'You can't see anything': Safety fears over street darkness
- Credit: Ben Hardy
Residents on a Norwich street have said they feel unsafe at night due to their street lights being turned off, leaving them to walk home in darkness.
Those living on Anthony Drive have hoped for a resolution ever since the street lights were first turned off between the hours of midnight and 5am two years ago.
Following the death of Sarah Everard, and a growing nationwide campaign to make the streets safer for women, the residents are questioning why nothing has been done.
Since the street lights have been turned off, an elderly woman was targeted by a thief who climbed into her back garden, while others installed doorbell cameras after opportunists targeted properties in August.
Resident Jo Mason, 48, said: "I do not want my 17-year-old girl walking on her own here, and that's probably the same with my son who is 19."
Widow Ellen Goodson, 76, said: "It's like we are an oasis in the middle of the lights. Why is it just us? If all the street lights on each street went off, fair enough, but this complaint is about safety. Now is the time to speak out."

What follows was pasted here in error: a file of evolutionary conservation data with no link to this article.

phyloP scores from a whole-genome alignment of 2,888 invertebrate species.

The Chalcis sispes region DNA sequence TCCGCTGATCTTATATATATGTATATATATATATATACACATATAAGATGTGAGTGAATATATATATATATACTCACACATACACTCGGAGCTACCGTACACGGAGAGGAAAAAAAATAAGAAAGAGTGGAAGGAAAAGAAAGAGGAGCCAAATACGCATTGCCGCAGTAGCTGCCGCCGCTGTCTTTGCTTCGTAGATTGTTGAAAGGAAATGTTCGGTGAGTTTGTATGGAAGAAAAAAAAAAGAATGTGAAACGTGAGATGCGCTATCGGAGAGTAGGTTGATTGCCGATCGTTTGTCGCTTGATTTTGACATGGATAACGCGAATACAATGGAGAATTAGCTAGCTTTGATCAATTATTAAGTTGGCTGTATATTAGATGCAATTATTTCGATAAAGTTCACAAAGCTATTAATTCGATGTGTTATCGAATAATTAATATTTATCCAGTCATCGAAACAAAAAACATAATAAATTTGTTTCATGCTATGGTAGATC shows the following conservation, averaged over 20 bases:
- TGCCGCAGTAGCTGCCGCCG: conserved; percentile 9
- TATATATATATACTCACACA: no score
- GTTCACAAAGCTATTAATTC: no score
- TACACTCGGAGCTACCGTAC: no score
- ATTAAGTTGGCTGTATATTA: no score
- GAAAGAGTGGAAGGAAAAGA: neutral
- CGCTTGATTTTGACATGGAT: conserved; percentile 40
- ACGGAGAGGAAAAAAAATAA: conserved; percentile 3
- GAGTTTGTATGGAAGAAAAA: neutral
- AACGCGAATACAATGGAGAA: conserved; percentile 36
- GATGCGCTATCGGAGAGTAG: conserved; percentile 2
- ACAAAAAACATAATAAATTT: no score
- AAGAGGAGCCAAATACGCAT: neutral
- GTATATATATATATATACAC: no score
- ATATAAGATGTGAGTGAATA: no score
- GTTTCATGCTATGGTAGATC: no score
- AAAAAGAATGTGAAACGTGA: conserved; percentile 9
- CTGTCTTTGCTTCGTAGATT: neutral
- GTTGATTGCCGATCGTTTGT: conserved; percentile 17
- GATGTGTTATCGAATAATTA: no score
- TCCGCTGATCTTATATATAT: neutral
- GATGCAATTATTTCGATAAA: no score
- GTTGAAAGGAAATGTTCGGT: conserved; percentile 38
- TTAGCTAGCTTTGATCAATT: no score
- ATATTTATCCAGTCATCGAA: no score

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Angela Longstaff, 69, added: "Everyone has the right to feel safe at night. We just want to know why our street is different to all the others around here. It's pitch black at night and you can't see anything."
Labour county councillor Steve Morphew, who represents Catton Grove, said he had promised to try to get the Conservative-led council to turn them back on.
The county council has been undertaking a sustainability scheme to cut CO2 emission in Norfolk by installing more LED street lights.
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Mr Morphew said: "The changes to LED lights and the amount they wanted to save pales into insignificance when it comes to community safety.
"Anthony Drive is a cul-de-sac which is exactly the sort of place where they should not be turned off. If the council were prepared to put the money behind it, it could literally be resolved tomorrow by changing the timers."
Martin Wilby, cabinet member for highways, infrastructure and transport, said there was a clear policy working with the police and only having part-night lighting in areas with low crime rates.